What is Sleep Apnea?

Sleep Apnea has become a common health issue in America. When people with sleep apnea go into a deep sleep, their upper airways are blocked completely, thus the oxygen level will drop to an alarming low level. People can wake up more than 30 times due to the low level of oxygen, which can lead to high blood pressure, heart attack, and dementia. The common symptoms related to sleep apnea are daytime sleepiness, irritability, decreased concentration, memory loss, ED, and depression because the body cannot get deep rejuvenating sleep. CPAP is the most popular treatment for sleep apnea, which can open the airway and maintain the oxygen level by forcing the air into the airway. A patient with sleep apnea has a hard time moving around when they are using a CPAP machine during the night, which can lead to neck and back pain due to muscle spasm. Surgery can remove part of the tissue in the upper airway and help people to breath during sleep, but it can create scar tissue and does not address other factors leading to sleep apnea such as phlegm and inflammation in the upper airway. Oral appliances are other approaches but are very uncomfortable and many people with sleep apnea cannot tolerate to have something in their mouth for a whole night.

What number can we use to measure how effective the treatment for Sleep Apnea?

Apnea Index is the average number of pauses in breathing per hour of sleep.

Hypopnea index: is the average number of overly shallow breathing per hour of sleep.

SaO2: Oxygen saturation is a measurement of the percentage of how much hemoglobin is saturated with oxygen. Normal SaO2 is around 97%.

Apnea/hypopnea index (AHI) is calculated by adding the number of apneas ( pauses in breathing) and Hypopnea (periods of shallow breathing), divided by the number of hours of sleep. If AHI is less than 5, it is considered normal; from 5 to 15, it is considered mild sleep apnea; 15 to 30 is moderate sleep apnea, greater than 30 is defined as severe sleep apnea.

Acupuncture and Sleep Apnea

In Evd Based Complement alterat Med 2016, a review study investigated 6 randomized controlled clinical trials (RCT) for acupuncture and sleep apnea, which involve 362 patients. This review studies indicated that manual acupuncture can improve AHI, apnea index, hypopnea index, and the SaO2 (Saturation of Oxygen) when compared with the control group. On the other hand, electroacupuncture can improve AHI and Apnea index, but not the SaO2 in patients with sleep apnea. Using random effect models, this article found that two studies indicated manual acupuncture was more effective in improving AHI when compared with CPAP. Furthermore, MA can improve SaO2 more than CPAP for patients with sleep apnea.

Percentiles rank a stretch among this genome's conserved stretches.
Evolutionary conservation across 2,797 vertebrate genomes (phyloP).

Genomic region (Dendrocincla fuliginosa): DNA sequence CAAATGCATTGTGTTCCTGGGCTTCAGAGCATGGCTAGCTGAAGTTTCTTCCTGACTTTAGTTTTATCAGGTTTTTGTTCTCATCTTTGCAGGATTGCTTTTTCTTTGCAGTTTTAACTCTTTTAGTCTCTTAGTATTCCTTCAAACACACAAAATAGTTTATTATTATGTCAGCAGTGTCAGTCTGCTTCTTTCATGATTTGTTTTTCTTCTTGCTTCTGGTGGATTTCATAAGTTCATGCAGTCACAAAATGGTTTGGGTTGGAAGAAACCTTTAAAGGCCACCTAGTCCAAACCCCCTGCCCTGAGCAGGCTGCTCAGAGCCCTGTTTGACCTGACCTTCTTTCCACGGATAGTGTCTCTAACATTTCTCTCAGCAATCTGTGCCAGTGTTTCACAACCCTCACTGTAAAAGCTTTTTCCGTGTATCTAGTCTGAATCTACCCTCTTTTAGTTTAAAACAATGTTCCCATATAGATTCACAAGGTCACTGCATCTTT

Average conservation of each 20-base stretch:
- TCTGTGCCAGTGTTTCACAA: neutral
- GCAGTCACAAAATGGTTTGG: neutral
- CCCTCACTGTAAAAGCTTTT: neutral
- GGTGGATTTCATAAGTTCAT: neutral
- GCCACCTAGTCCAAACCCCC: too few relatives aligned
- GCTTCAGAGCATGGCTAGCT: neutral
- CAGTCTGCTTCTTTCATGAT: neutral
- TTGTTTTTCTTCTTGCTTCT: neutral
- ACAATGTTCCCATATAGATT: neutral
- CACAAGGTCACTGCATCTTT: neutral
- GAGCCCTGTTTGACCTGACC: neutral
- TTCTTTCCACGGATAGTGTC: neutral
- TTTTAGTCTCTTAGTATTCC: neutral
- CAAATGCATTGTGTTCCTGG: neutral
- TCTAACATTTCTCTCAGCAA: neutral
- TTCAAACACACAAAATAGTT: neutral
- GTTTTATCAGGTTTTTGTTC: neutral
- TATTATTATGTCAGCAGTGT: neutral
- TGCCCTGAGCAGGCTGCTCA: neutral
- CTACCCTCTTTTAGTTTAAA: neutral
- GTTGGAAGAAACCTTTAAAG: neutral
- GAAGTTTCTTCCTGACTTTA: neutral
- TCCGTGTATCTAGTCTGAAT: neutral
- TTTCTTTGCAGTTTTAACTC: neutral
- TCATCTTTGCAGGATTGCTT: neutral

NO adverse events such as infection, fainting, and hematoma were found in those six studies collected in 5 major databases during acupuncture treatment for sleep Apnea. According to our 27 years of acupuncture practices, electroacupuncture (EA) can be used to strengthen the muscles in the upper airway, therefore when people are in deep sleep, the airway will not collapse completely. Furthermore both EA and MA can be used to reduce the inflammation and clear up the phlegm to open up your upper airway more effectively.

How to prevent sleep apnea from the long run:

1. Reduce salt and sugar intake because they create phlegm and inflammation.
2. Reduce nuts intake, if you have severe sleep apnea because it induces histamine release.
3. Reduce alcohol intake because it leads to inflammation in your throat and causes an imbalance of your immune function.
4. Reduce spicy food, which can lead to an increase in phlegm in your throat.
5. Drink more water throughout the day.

Author's Bio: 

Dr. Li Zheng and Bonnie Pearson author of this article. Li Zheng is a licensed acupuncturist and herbalist. She has 26 years of clinical experience. She holds a Ph.D. in neuroscience from the US and is a Harvard Medical School-trained researcher and a professor at the New England School of Acupuncture. For more information please visit https://bostonchineseacupuncture.org/.